•   Measure and reduce customer effort – Simplify branch processes and improve online capabilities using methods such as digital banking to help create a consistent and integrated personalized service without the need for extensive manual intervention for time-poor customers. This, in turn, demonstrates the banks’ visible commitment to a more responsible banking approach.

•   Improve personalization across channels – Make better use of customer information and leverage new technology capabilities such as Web 2.0 to increase the level of context and personalization in customer interactions.

•   Create differentiated customer value propositions – Increase customer loyalty by offering individuals a combination of product bundling, pricing and access to value-added services to make multiple product holdings more attractive and rewarding.

•   Invest in traditional and future distribution channels – Branch investment should include staff training and knowledge, while a strong mobile strategy will help meet the need for personalized services at a low cost.

5.Hearing the customer’s voice

Banks have recognized that there are some customers who want the touch and feel of branch-based banking relationships, and there are others who demand efficient, faster direct services, whether those are delivered over the internet or on a mobile phone. While it is clearly different across markets, generally providers are investing in opening new branches, staying open later and increasing staffing, while at the same time developing new technologies to serve customers more efficiently. There is a recognition that banks need to identify exactly who their customers are, segment that population, understand what those customers want, and then provide it.

6.The competitive landscape

It is clear from our research that enhancing individual customer relationships is critically important to future competitive success. In the wake of the credit crisis, retail banks need to continually review their strategies, business models and routes to market to ensure that they are responding to customer expectations. Across the local retail banking markets, regardless of the differing challenges, banks will need to adopt an agile approach to meet the pace of change. We are seeing innovations in channels worldwide, with mobile banking initiatives proving successful in emerging markets, and banks are continuing the development of applications to help customers manage their money more intelligently on their mobile phones. We are also seeing the increasing integration of channels, so that customers who begin transactions online can seamlessly switch to speaking to call center staff midway through the process if they want a more personalized interaction. As well as adopting multichannel strategies, many banks are also investing in loyalty programs to reward fidelity, with offerings such as discounted mortgage rates for customers who already hold current accounts with them. We are also seeing many banks investing in complaint handling procedures with a view to responding quickly, addressing issues, and capitalizing on intelligence gained in the process. Banks have recognized that customers want to be in control and bank when and where it suits them, so future success will come through combining customer knowledge with technology to make banking easier and more accessible[12]. Such an approach relies on customer analytics, and banks are also investing in more precise measurement of customer satisfaction, the number of products they hold, the reasons for attrition and complaints.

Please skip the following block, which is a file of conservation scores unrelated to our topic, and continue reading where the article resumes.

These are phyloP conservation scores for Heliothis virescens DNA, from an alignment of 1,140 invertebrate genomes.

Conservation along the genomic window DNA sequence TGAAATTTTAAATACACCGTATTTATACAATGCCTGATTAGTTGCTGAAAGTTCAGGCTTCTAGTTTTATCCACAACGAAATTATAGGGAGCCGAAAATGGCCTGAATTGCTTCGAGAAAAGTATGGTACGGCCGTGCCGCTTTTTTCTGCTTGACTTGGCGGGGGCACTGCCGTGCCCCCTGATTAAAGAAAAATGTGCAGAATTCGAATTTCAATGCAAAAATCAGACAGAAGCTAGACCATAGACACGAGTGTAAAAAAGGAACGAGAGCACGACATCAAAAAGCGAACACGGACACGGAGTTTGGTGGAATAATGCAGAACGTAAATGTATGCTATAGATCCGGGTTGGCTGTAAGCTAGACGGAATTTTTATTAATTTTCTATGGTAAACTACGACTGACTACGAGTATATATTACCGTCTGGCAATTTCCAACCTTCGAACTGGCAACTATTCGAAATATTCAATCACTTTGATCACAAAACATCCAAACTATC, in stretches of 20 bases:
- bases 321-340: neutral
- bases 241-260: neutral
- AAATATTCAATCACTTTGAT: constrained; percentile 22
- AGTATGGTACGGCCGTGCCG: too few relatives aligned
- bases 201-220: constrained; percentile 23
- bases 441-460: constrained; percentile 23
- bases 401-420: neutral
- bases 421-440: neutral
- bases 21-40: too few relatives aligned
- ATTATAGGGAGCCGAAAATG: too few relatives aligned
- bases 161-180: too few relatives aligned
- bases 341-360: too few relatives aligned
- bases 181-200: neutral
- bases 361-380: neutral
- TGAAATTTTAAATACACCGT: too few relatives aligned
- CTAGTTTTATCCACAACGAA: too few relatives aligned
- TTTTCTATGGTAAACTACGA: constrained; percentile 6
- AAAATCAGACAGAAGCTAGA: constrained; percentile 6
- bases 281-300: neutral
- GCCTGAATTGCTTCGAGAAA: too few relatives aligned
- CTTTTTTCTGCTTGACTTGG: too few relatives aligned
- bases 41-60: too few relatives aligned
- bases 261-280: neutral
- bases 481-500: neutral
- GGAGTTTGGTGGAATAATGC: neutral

7.Investing In Service

Even though we have seen consolidation across many local markets, customers still have a choice of provider, and service quality is a key differentiator between banks. The advent of customer charters that promise to make banking simpler and commit to minimum service standards, and a move away from a product-push approach toward a customer-centric attitude, will gather pace. In a recent Ernst & Young report titled Competing for Growth, high-performing bank respondents identified product and service innovation as the most critical factor to competitive advantage[13] over the next two years, closely followed by brand and reputation. They told us they are introducing new products and services and increasing their focus on marketing, and said that innovation was becoming increasingly important for survival in the market. We see a clear message emerging that customer- focused innovation will drive success in retail banking in the years ahead. Banks cannot take the customer relationship for granted but must identify and respond proactively and innovatively to their customers’ needs.